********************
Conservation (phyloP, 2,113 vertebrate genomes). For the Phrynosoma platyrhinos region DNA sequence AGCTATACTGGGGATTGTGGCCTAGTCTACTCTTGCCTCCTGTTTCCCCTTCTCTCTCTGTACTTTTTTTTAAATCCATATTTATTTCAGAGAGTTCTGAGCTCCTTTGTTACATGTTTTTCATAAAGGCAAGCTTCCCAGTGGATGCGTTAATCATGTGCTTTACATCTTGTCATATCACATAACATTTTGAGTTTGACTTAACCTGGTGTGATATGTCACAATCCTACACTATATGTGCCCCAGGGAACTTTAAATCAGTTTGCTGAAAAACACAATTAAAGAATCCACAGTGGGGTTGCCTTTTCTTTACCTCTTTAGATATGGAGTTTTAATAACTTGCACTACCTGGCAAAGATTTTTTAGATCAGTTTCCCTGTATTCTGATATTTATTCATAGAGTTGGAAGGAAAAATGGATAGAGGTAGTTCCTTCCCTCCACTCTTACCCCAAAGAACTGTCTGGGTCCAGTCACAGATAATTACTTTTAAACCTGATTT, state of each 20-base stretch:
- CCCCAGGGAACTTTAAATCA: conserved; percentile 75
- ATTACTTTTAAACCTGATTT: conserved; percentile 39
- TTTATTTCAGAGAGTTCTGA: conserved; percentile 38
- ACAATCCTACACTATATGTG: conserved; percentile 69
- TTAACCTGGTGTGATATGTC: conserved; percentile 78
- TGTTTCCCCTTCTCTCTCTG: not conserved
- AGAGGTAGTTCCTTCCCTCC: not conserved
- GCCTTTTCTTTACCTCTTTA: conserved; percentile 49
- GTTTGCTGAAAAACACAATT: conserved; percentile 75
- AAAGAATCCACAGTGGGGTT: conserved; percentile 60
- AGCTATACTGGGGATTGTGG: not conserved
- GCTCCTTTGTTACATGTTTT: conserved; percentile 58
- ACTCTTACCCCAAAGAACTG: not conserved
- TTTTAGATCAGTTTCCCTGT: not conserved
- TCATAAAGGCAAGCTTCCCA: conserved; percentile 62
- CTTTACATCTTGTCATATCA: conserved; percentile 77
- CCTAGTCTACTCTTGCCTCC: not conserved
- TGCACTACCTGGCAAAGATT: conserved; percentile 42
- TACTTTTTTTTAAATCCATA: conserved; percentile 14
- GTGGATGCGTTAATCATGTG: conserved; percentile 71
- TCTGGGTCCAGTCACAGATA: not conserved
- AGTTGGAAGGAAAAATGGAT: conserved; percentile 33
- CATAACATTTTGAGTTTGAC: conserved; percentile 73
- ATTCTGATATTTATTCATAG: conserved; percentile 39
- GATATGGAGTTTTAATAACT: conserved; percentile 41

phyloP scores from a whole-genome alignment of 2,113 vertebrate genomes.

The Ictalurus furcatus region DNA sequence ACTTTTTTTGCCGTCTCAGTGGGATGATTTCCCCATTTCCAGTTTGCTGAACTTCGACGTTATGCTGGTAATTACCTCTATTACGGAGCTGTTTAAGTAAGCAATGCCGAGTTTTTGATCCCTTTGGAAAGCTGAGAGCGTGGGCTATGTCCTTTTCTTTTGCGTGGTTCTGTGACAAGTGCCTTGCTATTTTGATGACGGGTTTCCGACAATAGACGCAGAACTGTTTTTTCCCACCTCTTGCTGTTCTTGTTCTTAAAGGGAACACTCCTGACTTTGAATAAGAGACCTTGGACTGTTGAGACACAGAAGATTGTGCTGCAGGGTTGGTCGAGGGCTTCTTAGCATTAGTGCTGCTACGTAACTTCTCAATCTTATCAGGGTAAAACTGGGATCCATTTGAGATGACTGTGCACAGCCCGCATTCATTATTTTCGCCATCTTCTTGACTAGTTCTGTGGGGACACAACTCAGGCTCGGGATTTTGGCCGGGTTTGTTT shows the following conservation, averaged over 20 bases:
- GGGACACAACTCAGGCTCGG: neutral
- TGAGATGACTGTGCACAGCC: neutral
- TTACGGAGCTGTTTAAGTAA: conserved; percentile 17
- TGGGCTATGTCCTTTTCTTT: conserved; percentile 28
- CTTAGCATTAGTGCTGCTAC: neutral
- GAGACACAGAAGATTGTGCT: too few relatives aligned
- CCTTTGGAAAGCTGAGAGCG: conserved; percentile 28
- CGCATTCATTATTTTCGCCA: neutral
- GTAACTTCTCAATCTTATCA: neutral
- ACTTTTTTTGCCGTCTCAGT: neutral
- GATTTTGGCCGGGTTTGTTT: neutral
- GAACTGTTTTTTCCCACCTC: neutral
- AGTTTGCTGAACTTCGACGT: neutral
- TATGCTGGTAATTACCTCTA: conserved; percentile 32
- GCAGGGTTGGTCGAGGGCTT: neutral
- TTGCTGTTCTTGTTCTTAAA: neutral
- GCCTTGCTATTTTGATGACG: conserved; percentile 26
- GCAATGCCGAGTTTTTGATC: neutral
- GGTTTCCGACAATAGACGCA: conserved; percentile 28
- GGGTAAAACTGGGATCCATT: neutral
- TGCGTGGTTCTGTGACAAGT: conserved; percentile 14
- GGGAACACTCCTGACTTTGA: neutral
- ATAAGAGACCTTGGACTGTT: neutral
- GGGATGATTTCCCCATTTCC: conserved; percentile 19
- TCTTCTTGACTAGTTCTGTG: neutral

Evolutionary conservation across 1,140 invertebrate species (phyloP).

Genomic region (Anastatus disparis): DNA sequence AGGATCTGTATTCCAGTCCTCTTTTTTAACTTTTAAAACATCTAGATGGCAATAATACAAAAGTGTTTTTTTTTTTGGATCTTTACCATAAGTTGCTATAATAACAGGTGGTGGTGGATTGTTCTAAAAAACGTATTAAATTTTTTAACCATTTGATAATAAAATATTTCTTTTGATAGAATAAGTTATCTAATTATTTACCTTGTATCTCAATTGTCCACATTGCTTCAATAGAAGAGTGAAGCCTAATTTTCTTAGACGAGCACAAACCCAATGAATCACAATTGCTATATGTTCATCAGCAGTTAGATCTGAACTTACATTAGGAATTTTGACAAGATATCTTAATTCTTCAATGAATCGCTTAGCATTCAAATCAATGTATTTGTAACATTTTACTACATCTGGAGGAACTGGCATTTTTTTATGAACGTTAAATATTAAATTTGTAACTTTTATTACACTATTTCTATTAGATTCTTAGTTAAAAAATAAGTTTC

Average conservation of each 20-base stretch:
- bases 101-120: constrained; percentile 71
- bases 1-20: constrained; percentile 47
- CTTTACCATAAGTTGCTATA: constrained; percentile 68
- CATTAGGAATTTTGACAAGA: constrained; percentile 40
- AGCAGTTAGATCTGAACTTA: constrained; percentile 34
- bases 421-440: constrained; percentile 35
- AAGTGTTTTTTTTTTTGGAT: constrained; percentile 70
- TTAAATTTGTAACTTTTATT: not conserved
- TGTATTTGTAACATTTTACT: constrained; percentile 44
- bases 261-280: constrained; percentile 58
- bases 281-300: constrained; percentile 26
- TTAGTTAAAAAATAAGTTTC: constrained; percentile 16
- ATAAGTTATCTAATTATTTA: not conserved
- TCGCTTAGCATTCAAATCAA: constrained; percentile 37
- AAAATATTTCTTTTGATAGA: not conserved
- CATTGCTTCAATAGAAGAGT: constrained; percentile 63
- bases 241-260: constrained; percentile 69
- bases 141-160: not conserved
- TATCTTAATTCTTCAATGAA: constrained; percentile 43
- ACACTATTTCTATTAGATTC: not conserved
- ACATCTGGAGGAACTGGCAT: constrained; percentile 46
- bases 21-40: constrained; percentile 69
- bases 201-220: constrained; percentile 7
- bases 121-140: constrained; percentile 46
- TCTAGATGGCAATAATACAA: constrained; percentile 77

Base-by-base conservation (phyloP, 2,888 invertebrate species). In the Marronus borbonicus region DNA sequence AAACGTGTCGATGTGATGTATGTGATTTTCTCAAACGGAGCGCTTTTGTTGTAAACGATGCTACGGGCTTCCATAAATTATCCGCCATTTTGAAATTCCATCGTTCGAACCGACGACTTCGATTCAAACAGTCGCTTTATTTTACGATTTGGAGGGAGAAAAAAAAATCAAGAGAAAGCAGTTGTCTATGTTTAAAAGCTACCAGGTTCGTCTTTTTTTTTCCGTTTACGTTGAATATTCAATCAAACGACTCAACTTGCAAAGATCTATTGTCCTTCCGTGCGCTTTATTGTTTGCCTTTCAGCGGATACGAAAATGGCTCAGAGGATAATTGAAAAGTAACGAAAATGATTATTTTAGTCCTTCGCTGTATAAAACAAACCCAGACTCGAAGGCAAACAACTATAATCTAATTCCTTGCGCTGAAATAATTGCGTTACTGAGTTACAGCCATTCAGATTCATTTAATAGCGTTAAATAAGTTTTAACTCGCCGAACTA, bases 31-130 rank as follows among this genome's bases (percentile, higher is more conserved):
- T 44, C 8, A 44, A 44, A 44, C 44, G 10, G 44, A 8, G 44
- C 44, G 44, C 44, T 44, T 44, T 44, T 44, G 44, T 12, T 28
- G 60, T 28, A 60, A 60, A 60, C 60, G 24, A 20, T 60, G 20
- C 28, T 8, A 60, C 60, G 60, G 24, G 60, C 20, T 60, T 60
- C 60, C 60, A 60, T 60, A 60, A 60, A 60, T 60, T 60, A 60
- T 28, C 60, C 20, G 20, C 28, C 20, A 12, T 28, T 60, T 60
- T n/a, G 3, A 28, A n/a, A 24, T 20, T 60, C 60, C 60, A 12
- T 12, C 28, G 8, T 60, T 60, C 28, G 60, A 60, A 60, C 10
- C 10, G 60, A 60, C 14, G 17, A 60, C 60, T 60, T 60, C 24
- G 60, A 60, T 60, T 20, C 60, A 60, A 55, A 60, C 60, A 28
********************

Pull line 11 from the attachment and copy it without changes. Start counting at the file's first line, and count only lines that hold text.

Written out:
- AAAGAATCCACAGTGGGGTT: conserved; percentile 60